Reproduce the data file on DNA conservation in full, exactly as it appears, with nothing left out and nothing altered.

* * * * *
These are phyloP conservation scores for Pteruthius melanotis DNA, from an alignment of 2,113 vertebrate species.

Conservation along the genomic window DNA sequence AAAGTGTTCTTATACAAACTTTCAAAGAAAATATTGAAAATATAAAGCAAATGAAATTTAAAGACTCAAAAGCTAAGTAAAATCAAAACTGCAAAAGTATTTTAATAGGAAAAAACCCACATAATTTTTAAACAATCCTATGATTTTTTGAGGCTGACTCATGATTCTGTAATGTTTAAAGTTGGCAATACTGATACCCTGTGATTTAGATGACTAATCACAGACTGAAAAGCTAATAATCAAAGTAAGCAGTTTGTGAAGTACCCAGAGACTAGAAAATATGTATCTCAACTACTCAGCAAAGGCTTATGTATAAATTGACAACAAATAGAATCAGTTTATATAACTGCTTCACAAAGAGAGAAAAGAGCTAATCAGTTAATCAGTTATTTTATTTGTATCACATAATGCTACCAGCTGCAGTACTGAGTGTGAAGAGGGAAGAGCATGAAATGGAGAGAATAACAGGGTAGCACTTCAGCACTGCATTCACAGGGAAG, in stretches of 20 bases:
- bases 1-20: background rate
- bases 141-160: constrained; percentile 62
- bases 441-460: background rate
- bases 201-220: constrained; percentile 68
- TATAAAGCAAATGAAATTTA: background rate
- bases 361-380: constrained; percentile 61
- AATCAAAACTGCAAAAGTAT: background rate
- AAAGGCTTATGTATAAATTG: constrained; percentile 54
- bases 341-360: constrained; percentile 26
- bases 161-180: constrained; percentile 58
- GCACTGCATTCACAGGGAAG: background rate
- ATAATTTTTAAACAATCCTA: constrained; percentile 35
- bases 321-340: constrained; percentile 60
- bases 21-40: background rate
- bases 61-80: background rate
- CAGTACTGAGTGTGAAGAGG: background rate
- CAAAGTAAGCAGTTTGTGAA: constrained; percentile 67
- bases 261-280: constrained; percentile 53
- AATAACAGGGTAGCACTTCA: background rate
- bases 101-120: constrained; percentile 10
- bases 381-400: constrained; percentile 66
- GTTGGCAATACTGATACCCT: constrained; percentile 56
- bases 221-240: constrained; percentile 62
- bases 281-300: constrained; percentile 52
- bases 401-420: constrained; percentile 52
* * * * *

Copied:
These are phyloP conservation scores for Pteruthius melanotis DNA, from an alignment of 2,113 vertebrate species.

Conservation along the genomic window DNA sequence AAAGTGTTCTTATACAAACTTTCAAAGAAAATATTGAAAATATAAAGCAAATGAAATTTAAAGACTCAAAAGCTAAGTAAAATCAAAACTGCAAAAGTATTTTAATAGGAAAAAACCCACATAATTTTTAAACAATCCTATGATTTTTTGAGGCTGACTCATGATTCTGTAATGTTTAAAGTTGGCAATACTGATACCCTGTGATTTAGATGACTAATCACAGACTGAAAAGCTAATAATCAAAGTAAGCAGTTTGTGAAGTACCCAGAGACTAGAAAATATGTATCTCAACTACTCAGCAAAGGCTTATGTATAAATTGACAACAAATAGAATCAGTTTATATAACTGCTTCACAAAGAGAGAAAAGAGCTAATCAGTTAATCAGTTATTTTATTTGTATCACATAATGCTACCAGCTGCAGTACTGAGTGTGAAGAGGGAAGAGCATGAAATGGAGAGAATAACAGGGTAGCACTTCAGCACTGCATTCACAGGGAAG, in stretches of 20 bases:
- bases 1-20: background rate
- bases 141-160: constrained; percentile 62
- bases 441-460: background rate
- bases 201-220: constrained; percentile 68
- TATAAAGCAAATGAAATTTA: background rate
- bases 361-380: constrained; percentile 61
- AATCAAAACTGCAAAAGTAT: background rate
- AAAGGCTTATGTATAAATTG: constrained; percentile 54
- bases 341-360: constrained; percentile 26
- bases 161-180: constrained; percentile 58
- GCACTGCATTCACAGGGAAG: background rate
- ATAATTTTTAAACAATCCTA: constrained; percentile 35
- bases 321-340: constrained; percentile 60
- bases 21-40: background rate
- bases 61-80: background rate
- CAGTACTGAGTGTGAAGAGG: background rate
- CAAAGTAAGCAGTTTGTGAA: constrained; percentile 67
- bases 261-280: constrained; percentile 53
- AATAACAGGGTAGCACTTCA: background rate
- bases 101-120: constrained; percentile 10
- bases 381-400: constrained; percentile 66
- GTTGGCAATACTGATACCCT: constrained; percentile 56
- bases 221-240: constrained; percentile 62
- bases 281-300: constrained; percentile 52
- bases 401-420: constrained; percentile 52